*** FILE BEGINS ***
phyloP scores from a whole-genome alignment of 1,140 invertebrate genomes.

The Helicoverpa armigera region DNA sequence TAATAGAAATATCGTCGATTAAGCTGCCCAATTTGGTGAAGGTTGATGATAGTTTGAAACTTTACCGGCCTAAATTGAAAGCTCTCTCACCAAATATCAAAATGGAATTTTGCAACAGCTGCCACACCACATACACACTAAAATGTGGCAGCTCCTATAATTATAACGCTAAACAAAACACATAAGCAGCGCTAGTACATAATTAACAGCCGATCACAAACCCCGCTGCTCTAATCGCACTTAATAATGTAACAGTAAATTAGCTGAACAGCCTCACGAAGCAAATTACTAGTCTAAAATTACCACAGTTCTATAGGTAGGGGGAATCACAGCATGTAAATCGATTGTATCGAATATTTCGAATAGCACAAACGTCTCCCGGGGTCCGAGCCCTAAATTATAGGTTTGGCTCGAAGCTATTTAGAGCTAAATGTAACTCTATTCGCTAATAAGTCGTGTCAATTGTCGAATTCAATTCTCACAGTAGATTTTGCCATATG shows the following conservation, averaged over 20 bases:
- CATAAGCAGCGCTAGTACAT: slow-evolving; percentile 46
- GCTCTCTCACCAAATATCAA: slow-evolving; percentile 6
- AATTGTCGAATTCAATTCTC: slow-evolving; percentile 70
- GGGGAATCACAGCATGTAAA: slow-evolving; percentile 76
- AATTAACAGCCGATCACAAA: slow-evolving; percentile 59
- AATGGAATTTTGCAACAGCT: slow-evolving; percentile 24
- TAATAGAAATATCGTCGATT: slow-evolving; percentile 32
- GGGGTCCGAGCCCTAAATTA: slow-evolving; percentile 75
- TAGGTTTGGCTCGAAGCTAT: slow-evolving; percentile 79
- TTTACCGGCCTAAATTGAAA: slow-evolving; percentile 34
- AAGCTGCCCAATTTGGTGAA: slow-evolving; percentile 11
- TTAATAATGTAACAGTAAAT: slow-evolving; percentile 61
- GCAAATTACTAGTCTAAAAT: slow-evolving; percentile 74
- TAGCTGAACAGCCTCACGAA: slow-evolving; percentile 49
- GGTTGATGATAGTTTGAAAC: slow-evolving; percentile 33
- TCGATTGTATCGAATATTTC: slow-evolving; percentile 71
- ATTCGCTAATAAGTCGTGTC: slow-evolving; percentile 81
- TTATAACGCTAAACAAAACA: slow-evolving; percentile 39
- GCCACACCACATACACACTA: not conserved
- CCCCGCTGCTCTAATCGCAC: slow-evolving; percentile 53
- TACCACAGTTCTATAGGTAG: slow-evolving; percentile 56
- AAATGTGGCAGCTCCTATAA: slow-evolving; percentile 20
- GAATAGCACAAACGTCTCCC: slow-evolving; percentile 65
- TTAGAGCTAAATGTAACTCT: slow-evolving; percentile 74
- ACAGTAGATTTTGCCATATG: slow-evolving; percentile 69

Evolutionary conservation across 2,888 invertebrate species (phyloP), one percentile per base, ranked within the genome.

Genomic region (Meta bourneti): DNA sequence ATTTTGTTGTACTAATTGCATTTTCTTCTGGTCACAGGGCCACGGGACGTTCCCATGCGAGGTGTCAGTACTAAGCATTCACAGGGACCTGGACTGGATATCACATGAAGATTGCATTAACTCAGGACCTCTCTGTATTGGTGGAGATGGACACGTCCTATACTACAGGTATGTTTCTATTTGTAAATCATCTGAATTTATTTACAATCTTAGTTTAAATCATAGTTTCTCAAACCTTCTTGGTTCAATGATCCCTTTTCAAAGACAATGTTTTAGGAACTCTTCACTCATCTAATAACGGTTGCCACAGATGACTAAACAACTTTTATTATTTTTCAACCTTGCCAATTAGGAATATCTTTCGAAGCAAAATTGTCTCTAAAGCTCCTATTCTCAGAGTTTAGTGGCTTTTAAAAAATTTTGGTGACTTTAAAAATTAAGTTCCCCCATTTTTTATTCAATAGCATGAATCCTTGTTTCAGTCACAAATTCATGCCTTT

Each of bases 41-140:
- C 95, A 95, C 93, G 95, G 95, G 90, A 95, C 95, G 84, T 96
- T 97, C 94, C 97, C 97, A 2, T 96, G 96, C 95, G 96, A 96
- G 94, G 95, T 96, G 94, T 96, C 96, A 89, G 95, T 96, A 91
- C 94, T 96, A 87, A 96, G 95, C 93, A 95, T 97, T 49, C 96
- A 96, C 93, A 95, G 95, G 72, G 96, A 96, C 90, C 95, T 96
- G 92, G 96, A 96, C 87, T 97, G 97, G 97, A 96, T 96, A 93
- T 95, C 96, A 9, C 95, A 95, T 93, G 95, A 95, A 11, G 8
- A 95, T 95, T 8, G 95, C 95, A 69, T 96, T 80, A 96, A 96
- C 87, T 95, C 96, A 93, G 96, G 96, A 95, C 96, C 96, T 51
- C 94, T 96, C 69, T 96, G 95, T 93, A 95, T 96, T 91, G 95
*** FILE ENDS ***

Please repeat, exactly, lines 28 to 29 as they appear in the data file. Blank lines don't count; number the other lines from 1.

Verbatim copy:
Evolutionary conservation across 2,888 invertebrate species (phyloP), one percentile per base, ranked within the genome.

Genomic region (Meta bourneti): DNA sequence ATTTTGTTGTACTAATTGCATTTTCTTCTGGTCACAGGGCCACGGGACGTTCCCATGCGAGGTGTCAGTACTAAGCATTCACAGGGACCTGGACTGGATATCACATGAAGATTGCATTAACTCAGGACCTCTCTGTATTGGTGGAGATGGACACGTCCTATACTACAGGTATGTTTCTATTTGTAAATCATCTGAATTTATTTACAATCTTAGTTTAAATCATAGTTTCTCAAACCTTCTTGGTTCAATGATCCCTTTTCAAAGACAATGTTTTAGGAACTCTTCACTCATCTAATAACGGTTGCCACAGATGACTAAACAACTTTTATTATTTTTCAACCTTGCCAATTAGGAATATCTTTCGAAGCAAAATTGTCTCTAAAGCTCCTATTCTCAGAGTTTAGTGGCTTTTAAAAAATTTTGGTGACTTTAAAAATTAAGTTCCCCCATTTTTTATTCAATAGCATGAATCCTTGTTTCAGTCACAAATTCATGCCTTT